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The Guardian - US
The Guardian - US
Joan E Greve in Myrtle Beach, South Carolina

‘We’re going to lose our grasp on democracy’: divided GOP voters weigh in on US aid to Ukraine

White man wearing blue suit and red tie stands at podium and speaks into microphone to a crowd of people
Donald Trump holds campaign rally, in Rock Hill, South Carolina, on 23 February 2024. Photograph: Bonnie Cash/UPI/REX/Shutterstock

When Donald Trump declared he would allow Russia to do “whatever the hell they want” to Nato members who fail to meet funding commitments, world leaders and Democratic lawmakers reacted with shock and alarm. But Douglas Benton, a 70-year-old Republican voter from Myrtle Beach, South Carolina, was quite pleased.

“Yes. I’m glad that Trump said we wouldn’t back you up if [Russian president Vladimir] Putin decides to take your ass over. We don’t care because you didn’t pay up,” Benton said. “If everyone participated, why don’t they put some money into the game and give Ukraine some money? Why does it always have to be us?”

As he spoke to the Guardian, Benton held a large pro-Trump flag to protest Republican presidential candidate Nikki Haley’s event in Myrtle Beach on Thursday, two days before the South Carolina Republican primary. When she took the stage, Haley articulated a very different view on the former president’s comments about Nato, accusing him of enabling dictators and abandoning crucial US allies.

“Trump is siding with a dictator who kills his political opponents,” Haley said, referring to the death of Kremlin critic Alexei Navalny. “Trump is siding with Putin, who has made no bones about wanting to destroy America. And Trump is choosing to side with him over the allies that stood with us after 9/11?”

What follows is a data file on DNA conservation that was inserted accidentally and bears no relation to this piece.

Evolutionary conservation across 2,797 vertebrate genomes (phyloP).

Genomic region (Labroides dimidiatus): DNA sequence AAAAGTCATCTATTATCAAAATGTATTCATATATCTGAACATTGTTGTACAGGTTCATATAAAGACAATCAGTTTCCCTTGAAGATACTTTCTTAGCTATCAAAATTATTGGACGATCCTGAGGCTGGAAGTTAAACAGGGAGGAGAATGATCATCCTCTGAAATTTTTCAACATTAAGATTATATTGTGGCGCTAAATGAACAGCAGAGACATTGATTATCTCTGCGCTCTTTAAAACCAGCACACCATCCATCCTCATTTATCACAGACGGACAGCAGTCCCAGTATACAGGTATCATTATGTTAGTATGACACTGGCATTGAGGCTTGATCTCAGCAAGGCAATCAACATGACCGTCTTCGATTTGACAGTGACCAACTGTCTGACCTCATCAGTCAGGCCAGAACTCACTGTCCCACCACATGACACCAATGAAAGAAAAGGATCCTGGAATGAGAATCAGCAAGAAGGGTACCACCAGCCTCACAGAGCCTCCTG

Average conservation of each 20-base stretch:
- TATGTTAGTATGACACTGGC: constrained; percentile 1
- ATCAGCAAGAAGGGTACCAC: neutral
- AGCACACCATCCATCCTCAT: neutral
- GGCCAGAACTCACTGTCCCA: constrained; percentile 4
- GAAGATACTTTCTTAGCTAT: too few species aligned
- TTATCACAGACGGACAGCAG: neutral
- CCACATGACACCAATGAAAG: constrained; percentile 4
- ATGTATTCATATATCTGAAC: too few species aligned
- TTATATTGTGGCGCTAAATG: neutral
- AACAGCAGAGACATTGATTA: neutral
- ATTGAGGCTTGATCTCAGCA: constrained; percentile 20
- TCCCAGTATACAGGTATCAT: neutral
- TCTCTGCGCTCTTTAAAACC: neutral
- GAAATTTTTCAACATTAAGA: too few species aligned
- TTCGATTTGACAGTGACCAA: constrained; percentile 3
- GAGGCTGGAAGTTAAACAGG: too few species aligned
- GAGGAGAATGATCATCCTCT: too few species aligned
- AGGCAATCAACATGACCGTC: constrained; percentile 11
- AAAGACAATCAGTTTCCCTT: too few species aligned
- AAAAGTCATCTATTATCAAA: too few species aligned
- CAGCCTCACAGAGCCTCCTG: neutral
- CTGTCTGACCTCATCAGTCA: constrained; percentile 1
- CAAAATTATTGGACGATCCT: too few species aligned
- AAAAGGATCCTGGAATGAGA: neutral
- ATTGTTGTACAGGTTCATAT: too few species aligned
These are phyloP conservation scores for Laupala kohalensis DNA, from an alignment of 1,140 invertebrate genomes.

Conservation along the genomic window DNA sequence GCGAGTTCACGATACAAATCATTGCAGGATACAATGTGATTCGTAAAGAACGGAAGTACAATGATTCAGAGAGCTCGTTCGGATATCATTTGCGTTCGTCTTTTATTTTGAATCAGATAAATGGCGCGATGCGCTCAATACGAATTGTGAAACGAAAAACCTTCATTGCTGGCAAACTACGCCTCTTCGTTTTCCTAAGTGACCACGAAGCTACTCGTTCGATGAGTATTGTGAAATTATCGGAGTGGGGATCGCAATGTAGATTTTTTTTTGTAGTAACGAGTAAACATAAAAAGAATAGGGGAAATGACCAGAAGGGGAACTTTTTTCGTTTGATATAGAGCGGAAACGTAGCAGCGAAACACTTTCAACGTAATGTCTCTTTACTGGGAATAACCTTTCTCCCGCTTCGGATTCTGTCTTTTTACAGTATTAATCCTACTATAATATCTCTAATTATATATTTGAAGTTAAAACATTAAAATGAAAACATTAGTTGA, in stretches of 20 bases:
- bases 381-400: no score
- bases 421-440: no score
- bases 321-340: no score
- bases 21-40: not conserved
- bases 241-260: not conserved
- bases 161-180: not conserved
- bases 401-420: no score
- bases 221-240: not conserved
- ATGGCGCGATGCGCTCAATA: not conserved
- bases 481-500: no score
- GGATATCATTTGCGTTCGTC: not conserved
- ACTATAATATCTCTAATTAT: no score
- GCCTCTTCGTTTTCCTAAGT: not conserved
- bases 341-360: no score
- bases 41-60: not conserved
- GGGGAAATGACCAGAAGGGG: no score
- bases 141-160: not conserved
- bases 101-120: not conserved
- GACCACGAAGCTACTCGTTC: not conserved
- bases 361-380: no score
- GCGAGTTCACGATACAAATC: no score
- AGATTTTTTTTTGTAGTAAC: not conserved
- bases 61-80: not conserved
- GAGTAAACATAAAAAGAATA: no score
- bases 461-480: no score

The contrast underscored how foreign policy, and the specific question of providing additional aid to Ukraine to support its fight against Russia, has divided the Republican party in Washington and on the campaign trail.

In Washington, a foreign aid package that includes $60bn in funding for Ukraine passed the Senate this month in a bipartisan vote of 70 to 29, with 22 Republicans supporting the proposal. But the House speaker, Louisiana Republican Mike Johnson, has already indicated that he will not allow a vote on the package amid entrenched opposition among hard-right members of his conference.

The split is similarly reflected in the Republican party’s voting base. According to a Pew Research Center poll released in December, nearly half of Republicans and right-leaning independents believe the US is providing too much money to Ukraine. Only 9% of Republicans and right-leaning independents said the same in March 2022, right after the war began.

The growing trend demonstrates how Trump’s “America First” approach to foreign policy, much at odds with the Republicans’ Reagan-era embrace of the country’s role as a leader on the global stage, has taken root in the party. Just this month, Trump helped kill a border and national security deal that included Ukraine funding, and he has suggested that any money sent to Kyiv should be treated as a loan.